December 2015.- In recent years, emphasis has been placed on the need to reindustrialise the economy, not merely in order to create employment and activity, but thanks to its effect on the economy as a whole. On one hand, the crisis has made it clear that industrial economies have weathered the recession better than those less industrialised. Furthermore, countries with greater levels of industry tend to show more favourable trade balances, given that industry represents over 50% of exports generated by developed economies. Finally, industry creates more qualified, more stable and better remunerated jobs than those found in the economy as a whole.
The backbone of the Catalan economy
In Catalonia the industrial sector represents the backbone of the economy. This is not so much due to its economic weight, but arises out of the synergies it has with other sectors directly depending on it. Any debate on deindustrialisation should be qualified however because today many activities forming part of production related services are not considered industrial but they are actually closely linked to industry.
The widened perimeter of the so-called new industry
In fact, if one considers the widened perimeter of the so-called new industry (which includes internal services aimed at intermediate industrial consumption and the final demand of trade and freight transport sectors), this sector represents 50% of the Catalan GVA (Input-Output Tables 2011). In other words, half of the Catalan economy would have either a direct or indirect relationship with the industrial sector. Let’s explain that another way: 5 out of every 10 euros generated by the Catalan economy is created thanks to industrial activity.
The new industry as the sum of the industrial sector and the production related services sector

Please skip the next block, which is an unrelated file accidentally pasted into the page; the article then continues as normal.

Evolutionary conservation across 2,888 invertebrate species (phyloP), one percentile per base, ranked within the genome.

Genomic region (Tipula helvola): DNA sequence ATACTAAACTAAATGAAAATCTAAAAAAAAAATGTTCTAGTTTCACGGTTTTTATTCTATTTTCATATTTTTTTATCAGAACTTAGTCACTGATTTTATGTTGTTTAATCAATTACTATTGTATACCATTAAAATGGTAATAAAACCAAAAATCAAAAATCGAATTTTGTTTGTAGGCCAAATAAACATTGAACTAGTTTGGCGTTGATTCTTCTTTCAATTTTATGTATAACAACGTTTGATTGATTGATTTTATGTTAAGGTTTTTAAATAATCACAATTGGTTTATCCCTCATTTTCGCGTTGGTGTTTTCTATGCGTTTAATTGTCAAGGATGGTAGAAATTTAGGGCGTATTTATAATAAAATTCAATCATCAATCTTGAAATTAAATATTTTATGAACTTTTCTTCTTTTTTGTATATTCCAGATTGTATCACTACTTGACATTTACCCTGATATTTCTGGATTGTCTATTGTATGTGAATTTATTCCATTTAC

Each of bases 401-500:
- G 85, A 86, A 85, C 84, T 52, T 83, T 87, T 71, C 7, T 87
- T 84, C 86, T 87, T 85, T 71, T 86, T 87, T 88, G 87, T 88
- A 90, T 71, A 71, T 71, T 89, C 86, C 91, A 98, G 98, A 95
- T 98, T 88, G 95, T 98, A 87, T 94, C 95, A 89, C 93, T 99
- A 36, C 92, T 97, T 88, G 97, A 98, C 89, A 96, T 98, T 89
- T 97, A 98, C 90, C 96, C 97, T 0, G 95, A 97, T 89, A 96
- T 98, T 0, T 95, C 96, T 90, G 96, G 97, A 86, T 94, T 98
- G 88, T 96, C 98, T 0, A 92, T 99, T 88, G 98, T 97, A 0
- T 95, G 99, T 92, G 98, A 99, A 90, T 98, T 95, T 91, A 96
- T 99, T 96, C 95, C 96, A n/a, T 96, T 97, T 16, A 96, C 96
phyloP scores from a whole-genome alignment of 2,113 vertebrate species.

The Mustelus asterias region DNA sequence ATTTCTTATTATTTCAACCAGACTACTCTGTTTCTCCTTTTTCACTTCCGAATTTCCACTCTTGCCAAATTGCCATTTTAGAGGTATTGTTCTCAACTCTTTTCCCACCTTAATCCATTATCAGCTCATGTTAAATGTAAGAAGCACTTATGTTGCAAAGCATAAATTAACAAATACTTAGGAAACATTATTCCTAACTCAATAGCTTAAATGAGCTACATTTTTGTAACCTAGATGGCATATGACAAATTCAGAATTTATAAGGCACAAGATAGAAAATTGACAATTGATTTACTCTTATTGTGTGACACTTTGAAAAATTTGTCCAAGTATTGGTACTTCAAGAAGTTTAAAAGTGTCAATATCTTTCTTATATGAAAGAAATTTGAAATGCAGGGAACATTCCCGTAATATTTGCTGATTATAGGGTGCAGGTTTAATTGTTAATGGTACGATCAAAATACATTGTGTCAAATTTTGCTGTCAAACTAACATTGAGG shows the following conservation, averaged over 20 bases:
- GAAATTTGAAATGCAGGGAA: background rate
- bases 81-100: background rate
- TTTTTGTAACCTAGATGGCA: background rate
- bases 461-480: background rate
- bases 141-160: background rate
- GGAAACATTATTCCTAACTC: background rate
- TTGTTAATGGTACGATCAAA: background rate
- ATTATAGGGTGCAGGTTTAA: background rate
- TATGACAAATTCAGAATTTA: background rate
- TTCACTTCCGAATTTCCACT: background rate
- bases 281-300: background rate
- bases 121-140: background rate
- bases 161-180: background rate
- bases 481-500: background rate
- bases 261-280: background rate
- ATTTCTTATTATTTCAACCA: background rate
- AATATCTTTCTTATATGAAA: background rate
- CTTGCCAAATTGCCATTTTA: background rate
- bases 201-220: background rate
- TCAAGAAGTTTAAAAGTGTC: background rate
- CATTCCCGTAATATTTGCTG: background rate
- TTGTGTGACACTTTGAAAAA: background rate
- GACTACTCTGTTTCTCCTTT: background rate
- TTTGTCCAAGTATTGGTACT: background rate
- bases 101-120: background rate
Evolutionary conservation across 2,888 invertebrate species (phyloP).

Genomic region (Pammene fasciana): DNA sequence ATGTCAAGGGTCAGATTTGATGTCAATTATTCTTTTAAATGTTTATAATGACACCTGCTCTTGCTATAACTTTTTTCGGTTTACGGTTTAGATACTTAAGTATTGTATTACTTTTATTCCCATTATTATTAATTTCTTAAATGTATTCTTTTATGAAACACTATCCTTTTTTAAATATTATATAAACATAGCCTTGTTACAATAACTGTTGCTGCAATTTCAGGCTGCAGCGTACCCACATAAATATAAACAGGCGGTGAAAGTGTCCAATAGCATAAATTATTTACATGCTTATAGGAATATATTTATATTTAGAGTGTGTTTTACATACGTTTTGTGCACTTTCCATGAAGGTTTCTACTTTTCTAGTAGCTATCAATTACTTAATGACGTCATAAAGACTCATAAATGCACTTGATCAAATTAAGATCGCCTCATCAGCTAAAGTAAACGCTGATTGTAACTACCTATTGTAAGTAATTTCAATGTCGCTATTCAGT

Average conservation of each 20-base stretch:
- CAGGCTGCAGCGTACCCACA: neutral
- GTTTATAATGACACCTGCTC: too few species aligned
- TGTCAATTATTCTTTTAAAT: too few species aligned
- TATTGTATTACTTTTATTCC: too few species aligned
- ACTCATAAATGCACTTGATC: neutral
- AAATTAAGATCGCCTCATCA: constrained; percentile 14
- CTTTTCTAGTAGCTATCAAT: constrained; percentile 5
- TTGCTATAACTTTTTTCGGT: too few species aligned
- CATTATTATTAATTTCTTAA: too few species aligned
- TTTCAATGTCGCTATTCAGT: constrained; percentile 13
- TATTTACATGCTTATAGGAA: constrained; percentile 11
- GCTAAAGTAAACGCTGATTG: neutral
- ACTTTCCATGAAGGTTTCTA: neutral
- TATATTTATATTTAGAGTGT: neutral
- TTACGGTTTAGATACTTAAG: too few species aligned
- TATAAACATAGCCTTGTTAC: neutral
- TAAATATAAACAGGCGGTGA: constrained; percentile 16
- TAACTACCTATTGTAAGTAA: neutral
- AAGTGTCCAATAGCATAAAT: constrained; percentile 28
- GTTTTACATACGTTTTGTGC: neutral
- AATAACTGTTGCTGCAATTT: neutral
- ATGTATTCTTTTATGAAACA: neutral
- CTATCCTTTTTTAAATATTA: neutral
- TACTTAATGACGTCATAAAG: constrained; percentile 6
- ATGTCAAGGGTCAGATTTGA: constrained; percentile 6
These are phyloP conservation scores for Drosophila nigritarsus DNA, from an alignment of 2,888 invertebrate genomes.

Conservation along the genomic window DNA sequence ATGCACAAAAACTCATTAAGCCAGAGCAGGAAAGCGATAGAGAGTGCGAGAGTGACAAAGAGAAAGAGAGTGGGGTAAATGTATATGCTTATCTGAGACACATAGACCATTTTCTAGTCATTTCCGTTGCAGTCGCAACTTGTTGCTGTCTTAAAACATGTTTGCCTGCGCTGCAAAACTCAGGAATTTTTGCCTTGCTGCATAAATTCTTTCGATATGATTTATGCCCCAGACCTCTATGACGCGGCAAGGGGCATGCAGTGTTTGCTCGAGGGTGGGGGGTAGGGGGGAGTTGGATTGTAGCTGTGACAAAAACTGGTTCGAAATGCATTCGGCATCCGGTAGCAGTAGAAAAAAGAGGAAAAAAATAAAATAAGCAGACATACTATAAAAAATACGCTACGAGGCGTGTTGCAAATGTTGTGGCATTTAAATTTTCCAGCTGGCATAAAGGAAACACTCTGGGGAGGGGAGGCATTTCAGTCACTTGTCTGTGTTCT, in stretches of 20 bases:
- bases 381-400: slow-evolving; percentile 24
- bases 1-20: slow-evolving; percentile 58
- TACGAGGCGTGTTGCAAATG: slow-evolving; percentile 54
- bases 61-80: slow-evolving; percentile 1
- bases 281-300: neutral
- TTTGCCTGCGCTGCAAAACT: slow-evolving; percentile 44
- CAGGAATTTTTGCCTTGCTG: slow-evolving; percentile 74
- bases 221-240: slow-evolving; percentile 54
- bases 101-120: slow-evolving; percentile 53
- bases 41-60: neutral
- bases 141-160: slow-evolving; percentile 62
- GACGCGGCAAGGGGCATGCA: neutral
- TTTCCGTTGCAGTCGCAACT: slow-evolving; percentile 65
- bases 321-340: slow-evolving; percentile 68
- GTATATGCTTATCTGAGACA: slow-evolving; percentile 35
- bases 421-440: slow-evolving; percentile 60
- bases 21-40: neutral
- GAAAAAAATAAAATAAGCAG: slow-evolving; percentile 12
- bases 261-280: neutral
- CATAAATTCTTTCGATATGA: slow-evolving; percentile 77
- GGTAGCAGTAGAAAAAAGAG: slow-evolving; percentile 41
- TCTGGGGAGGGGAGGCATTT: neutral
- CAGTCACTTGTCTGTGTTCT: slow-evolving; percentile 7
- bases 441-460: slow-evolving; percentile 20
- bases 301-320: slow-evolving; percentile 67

Another definition considers the sum of the industrial sector and the production related services sector (which includes services to companies, trade, transport and communications, financial services and electrical, gas and water services). According to this definition the “integrated sector” would have a weight of 68% of the GVA and 57% of total Catalan employment (Input-Output Tables 2011). One can see a rise in the economic weight of the production services sector, greatly compensating the fall in traditional industrial sector, and meaning that the “integrated sector” is increasing its weight in the Catalan economy. This macro sector generally shows higher average productivity and salaries than economy as a whole.
A greater interdependence on services and higher consumption of industrial inputs and local services
The study “The New Industry” which updates figures for the new industry based on the latest input-output tables in Catalonia gives us two main conclusions.
- Firstly, Catalonia has not undergone a process of deindustrialisation as serious as previously thought, and in fact the sector of industry services has shown exceptional growth which has helped to compensate the loss of traditional industrial sector.
- Secondly, the process of industrial externalisation is being intensified in Catalonia, while at the same time a new trend is appearing: the substitution of foreign industrial input suppliers for industrial suppliers located in Catalonia.
These trends together are creating a “new industry” characterised by a greater interdependence on services than in the past and higher consumption of industrial inputs and local services.
Summary of "The New Industry". Updated figures based on Catalan input-output tables, by Carme Poveda.